We ran a lunch-time seminar recently in which we discussed making a Will for our Businesses and looking at contingency plans in case of a medical emergency or even death, and how this would impact on us, our businesses, and our next-of-kin. However not everyone has to consider such huge
So, we started thinking about a Personal Affairs Checklist (PAC) for all our clients and their families. A PAC is not a will and should not contain instructions about what should be done with your assets. It is a record of what your key personal records, assets and papers are, and where they are kept.
No one ever plans to be sick, disabled or dependant on others.
We do not want to think about the possibility of having a sick or ailing parent.
What if you had an emergency and you lost your home in a fire or a similar disaster?
Yet, it is this kind of planning that can make all the difference in an emergency. It pays to have all your essential information organised and easily accessible. It is worth planning for the “what ifs” and “just in cases” of tomorrow.
As we looked into customising one specifically for HTH Accountants, we found an excellent resource on the Irish Hospice foundation website www.hospicefoundation.ie called the Think Ahead Form. This includes everything we considered and then some.
We recommend that you look at this resource and take some time to complete it. A copy of the form should be left with a trusted friend or relative, or solicitor if they have a copy of your Will. As some of the information will change from time to time, it is recommended that the PAC is dated, and then kept up to date.
Put your important papers and copies of legal documents in one place. You can set up a file, put everything in a desk or filing drawer or folder. On the same website, you can also download a useful form, “Where my possessions are kept”.
Would someone else know where your current and savings accounts details are stored, what credit cards you hold, who your financial adviser is, where your safe-deposit box is, where your investments are held, who your beneficiaries are or whether you have policies that entitle your dependents to death benefits?
Power of Attorney
Power of attorney is a legal device in Ireland that can be set up by a person (the donor) during his/her life when he/she is in good mental health. It allows another specially appointed person (the attorney) to take actions on the donor’s behalf if he/she is absent, abroad or incapacitated through
illness. The relevant legislation is the Powers of Attorney Act 1996 and the Enduring Powers of Attorney Regulations 1996 (SI No. 196/1996) as amended by SI No. 287/1996.
You do not require a solicitor to create a General Power of Attorney. It can be created when signed either by you or at your direction and in the presence of a witness. However, it is advisable to get legal advice before you sign a form appointing someone else to manage your affairs. You can appoint anyone you wish to be your attorney.
A PDF form of General Power of Attorney is given in the Third Schedule of the Power of Attorney Act 1996 from the Citizens Information website.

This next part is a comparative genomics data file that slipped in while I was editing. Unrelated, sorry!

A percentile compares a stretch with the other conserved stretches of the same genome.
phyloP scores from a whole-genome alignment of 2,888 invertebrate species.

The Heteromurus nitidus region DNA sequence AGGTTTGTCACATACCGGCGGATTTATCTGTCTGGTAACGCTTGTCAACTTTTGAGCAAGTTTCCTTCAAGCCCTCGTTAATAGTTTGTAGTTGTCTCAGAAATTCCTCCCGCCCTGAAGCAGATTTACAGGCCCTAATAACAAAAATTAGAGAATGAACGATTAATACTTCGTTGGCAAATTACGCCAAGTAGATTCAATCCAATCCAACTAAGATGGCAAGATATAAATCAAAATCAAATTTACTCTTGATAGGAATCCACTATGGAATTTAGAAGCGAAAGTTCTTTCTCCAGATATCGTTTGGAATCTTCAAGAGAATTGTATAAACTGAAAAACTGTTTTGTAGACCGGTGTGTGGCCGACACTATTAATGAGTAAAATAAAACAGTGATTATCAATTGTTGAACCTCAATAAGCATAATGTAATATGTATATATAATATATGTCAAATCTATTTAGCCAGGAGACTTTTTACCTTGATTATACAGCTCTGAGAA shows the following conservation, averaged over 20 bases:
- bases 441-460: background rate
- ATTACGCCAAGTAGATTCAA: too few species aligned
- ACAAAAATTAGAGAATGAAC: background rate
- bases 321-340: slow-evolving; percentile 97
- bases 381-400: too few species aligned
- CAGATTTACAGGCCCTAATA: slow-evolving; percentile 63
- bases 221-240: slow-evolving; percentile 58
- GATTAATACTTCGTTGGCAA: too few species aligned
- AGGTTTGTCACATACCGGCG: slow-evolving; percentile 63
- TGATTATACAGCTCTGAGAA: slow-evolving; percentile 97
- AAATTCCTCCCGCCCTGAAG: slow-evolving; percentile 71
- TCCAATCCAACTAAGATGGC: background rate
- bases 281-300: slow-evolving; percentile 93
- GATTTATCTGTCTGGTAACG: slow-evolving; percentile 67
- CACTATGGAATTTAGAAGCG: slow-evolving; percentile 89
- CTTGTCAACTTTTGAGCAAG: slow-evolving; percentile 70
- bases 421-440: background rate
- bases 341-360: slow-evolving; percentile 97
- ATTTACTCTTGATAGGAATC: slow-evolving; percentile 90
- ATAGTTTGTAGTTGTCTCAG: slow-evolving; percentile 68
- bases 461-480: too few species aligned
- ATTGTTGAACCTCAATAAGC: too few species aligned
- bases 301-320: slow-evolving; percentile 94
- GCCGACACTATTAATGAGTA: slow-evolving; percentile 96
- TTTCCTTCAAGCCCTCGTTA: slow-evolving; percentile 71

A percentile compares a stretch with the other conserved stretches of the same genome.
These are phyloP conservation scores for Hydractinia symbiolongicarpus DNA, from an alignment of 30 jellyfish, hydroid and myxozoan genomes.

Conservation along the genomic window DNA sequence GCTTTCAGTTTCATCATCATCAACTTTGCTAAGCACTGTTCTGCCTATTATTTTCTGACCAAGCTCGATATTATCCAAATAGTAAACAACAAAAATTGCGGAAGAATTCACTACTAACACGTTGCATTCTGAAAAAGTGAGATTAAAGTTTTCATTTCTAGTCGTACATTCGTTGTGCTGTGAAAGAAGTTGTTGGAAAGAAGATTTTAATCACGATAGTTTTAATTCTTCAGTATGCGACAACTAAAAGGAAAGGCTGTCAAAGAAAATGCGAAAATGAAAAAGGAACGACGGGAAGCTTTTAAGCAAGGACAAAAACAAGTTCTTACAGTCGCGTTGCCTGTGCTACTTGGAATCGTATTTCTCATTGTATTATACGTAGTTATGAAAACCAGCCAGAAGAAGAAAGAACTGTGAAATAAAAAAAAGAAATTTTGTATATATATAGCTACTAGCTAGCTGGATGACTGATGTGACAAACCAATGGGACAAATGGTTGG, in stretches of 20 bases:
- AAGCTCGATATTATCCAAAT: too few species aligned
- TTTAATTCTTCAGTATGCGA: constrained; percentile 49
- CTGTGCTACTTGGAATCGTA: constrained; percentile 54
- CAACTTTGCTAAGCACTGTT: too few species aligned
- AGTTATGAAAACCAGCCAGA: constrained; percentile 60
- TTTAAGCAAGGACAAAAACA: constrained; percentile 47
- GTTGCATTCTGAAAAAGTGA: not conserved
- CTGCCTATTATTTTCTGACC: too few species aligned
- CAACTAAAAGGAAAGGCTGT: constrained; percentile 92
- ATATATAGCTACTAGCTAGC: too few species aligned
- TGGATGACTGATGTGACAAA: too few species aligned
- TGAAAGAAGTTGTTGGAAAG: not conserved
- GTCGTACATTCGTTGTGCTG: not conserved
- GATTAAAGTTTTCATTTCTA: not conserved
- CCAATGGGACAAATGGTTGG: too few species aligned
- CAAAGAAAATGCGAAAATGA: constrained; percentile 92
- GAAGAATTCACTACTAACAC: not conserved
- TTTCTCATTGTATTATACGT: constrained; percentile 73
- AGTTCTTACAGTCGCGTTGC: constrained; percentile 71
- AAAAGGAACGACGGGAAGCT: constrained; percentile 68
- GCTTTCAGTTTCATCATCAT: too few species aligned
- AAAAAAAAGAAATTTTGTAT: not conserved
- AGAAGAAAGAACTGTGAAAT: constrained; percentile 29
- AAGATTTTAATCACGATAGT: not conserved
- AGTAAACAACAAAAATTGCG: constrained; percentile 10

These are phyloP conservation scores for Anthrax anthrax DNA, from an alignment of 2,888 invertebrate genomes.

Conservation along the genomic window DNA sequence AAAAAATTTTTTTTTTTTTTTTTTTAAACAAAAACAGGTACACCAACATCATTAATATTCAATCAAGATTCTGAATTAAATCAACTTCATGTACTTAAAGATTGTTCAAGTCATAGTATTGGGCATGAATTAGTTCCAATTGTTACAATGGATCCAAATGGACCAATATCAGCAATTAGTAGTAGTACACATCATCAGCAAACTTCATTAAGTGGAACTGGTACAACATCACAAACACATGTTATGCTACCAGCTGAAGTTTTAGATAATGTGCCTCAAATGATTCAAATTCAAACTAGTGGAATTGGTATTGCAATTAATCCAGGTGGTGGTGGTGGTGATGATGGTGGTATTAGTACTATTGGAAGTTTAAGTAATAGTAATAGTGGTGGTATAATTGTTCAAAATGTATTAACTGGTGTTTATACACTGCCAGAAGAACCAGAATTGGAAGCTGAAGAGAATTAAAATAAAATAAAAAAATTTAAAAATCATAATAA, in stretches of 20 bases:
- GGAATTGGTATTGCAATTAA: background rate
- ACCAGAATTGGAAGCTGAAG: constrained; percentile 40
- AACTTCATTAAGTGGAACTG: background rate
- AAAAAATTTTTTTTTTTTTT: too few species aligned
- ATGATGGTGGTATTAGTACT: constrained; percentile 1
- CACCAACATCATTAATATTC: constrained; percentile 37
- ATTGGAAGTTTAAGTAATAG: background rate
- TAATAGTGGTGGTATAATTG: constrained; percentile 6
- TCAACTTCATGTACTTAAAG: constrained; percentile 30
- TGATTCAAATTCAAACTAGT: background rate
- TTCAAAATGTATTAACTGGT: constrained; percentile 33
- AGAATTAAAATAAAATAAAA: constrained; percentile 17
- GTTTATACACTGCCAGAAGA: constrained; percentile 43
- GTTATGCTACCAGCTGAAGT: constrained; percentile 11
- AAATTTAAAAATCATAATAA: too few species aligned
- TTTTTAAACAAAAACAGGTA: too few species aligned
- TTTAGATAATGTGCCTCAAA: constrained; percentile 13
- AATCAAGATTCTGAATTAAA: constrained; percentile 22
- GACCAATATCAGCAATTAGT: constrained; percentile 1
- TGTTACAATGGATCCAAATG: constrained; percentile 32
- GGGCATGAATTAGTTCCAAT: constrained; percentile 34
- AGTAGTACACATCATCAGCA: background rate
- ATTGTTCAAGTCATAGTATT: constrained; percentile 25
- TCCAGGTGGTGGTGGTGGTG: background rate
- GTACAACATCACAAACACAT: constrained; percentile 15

However, we recommend discussing the option of Enduring Power of Attorney in case there is a long-term case of incapacity. This process requires the intervention of a solicitor and usually there are seven parties involved in this process:
- Two Attorneys (relatives or friends) who will act on your behalf
- Two notice parties
- Your solicitor
- Your doctor
The document creating an Enduring Power of Attorney is complex and can only come into effect when certain procedures have been gone through and the courts have a general supervisory role in the implementation of the power.
The law requires that at least two people must be notified of the making of an Enduring Power of Attorney, none of whom will be the attorney. One of the notice parties must be your spouse or civil partner if living with you. If this does not apply, one of your notice parties must be your child. If neither is applicable, one of the notice parties must be any relative (that is parent, sibling, grandchild, widow/widower/surviving civil partner of child, nephew, or niece).
Advance directives let you make arrangements for your care if you become sick. Two common types of advance directives are:
A “Living Will” gives you a say in your health care if you become too sick to make your wishes known. In a Living Will, you can state what kind of care you do or do not want. This can make it easier for family members to make tough healthcare decisions for you.
An Endurable Power of Attorney for health care lets you name the person you want to make medical decisions for you if you cannot make them yourself. Make sure the person you name is willing to make those decisions for you.
If someone in Ireland is mentally incapacitated (for example, because of illness, disability, or a progressive degenerative illness), all their assets and property are normally frozen and cannot be used by anyone else unless they are jointly owned or, someone has power of attorney to deal with their property or money. Power of Attorney is just one of the legal arrangements that you can make during your lifetime, in the event you become incapacitated or unable to deal with your affairs.
Information to help guide you in recording and registering your preferences in the event of emergency, serious illness or death is available at www.thinkahead.ie.
We hope that this information is useful and at least gives you some food for thought. If we can assist in any way, please do not hesitate to contact us.